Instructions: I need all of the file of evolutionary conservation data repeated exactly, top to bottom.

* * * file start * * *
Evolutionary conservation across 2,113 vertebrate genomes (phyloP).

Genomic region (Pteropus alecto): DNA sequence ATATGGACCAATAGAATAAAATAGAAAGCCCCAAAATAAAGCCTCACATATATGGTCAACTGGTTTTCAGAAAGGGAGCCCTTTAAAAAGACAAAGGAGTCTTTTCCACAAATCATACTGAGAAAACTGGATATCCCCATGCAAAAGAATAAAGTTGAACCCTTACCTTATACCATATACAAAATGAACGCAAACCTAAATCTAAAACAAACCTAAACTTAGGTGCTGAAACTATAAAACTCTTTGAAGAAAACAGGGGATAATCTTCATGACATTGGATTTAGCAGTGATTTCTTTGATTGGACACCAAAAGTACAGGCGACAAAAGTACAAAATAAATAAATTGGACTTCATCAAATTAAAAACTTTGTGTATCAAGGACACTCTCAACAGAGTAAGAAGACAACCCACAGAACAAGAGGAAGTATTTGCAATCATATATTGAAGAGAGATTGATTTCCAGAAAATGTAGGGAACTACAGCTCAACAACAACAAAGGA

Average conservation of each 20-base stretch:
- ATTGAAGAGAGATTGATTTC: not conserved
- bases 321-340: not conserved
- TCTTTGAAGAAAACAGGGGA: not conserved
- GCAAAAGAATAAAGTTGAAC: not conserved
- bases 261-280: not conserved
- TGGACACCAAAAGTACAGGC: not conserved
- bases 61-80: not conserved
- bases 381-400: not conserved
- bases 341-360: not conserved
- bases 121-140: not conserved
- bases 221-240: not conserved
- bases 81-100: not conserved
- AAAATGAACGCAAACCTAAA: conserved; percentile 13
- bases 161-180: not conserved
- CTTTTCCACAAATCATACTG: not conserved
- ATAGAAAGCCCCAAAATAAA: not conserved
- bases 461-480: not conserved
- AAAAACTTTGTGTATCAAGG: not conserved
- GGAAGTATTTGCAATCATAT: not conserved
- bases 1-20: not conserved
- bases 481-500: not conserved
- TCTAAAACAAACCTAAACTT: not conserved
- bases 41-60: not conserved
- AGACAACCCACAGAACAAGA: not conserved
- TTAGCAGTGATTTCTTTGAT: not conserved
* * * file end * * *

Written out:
Evolutionary conservation across 2,113 vertebrate genomes (phyloP).

Genomic region (Pteropus alecto): DNA sequence ATATGGACCAATAGAATAAAATAGAAAGCCCCAAAATAAAGCCTCACATATATGGTCAACTGGTTTTCAGAAAGGGAGCCCTTTAAAAAGACAAAGGAGTCTTTTCCACAAATCATACTGAGAAAACTGGATATCCCCATGCAAAAGAATAAAGTTGAACCCTTACCTTATACCATATACAAAATGAACGCAAACCTAAATCTAAAACAAACCTAAACTTAGGTGCTGAAACTATAAAACTCTTTGAAGAAAACAGGGGATAATCTTCATGACATTGGATTTAGCAGTGATTTCTTTGATTGGACACCAAAAGTACAGGCGACAAAAGTACAAAATAAATAAATTGGACTTCATCAAATTAAAAACTTTGTGTATCAAGGACACTCTCAACAGAGTAAGAAGACAACCCACAGAACAAGAGGAAGTATTTGCAATCATATATTGAAGAGAGATTGATTTCCAGAAAATGTAGGGAACTACAGCTCAACAACAACAAAGGA

Average conservation of each 20-base stretch:
- ATTGAAGAGAGATTGATTTC: not conserved
- bases 321-340: not conserved
- TCTTTGAAGAAAACAGGGGA: not conserved
- GCAAAAGAATAAAGTTGAAC: not conserved
- bases 261-280: not conserved
- TGGACACCAAAAGTACAGGC: not conserved
- bases 61-80: not conserved
- bases 381-400: not conserved
- bases 341-360: not conserved
- bases 121-140: not conserved
- bases 221-240: not conserved
- bases 81-100: not conserved
- AAAATGAACGCAAACCTAAA: conserved; percentile 13
- bases 161-180: not conserved
- CTTTTCCACAAATCATACTG: not conserved
- ATAGAAAGCCCCAAAATAAA: not conserved
- bases 461-480: not conserved
- AAAAACTTTGTGTATCAAGG: not conserved
- GGAAGTATTTGCAATCATAT: not conserved
- bases 1-20: not conserved
- bases 481-500: not conserved
- TCTAAAACAAACCTAAACTT: not conserved
- bases 41-60: not conserved
- AGACAACCCACAGAACAAGA: not conserved
- TTAGCAGTGATTTCTTTGAT: not conserved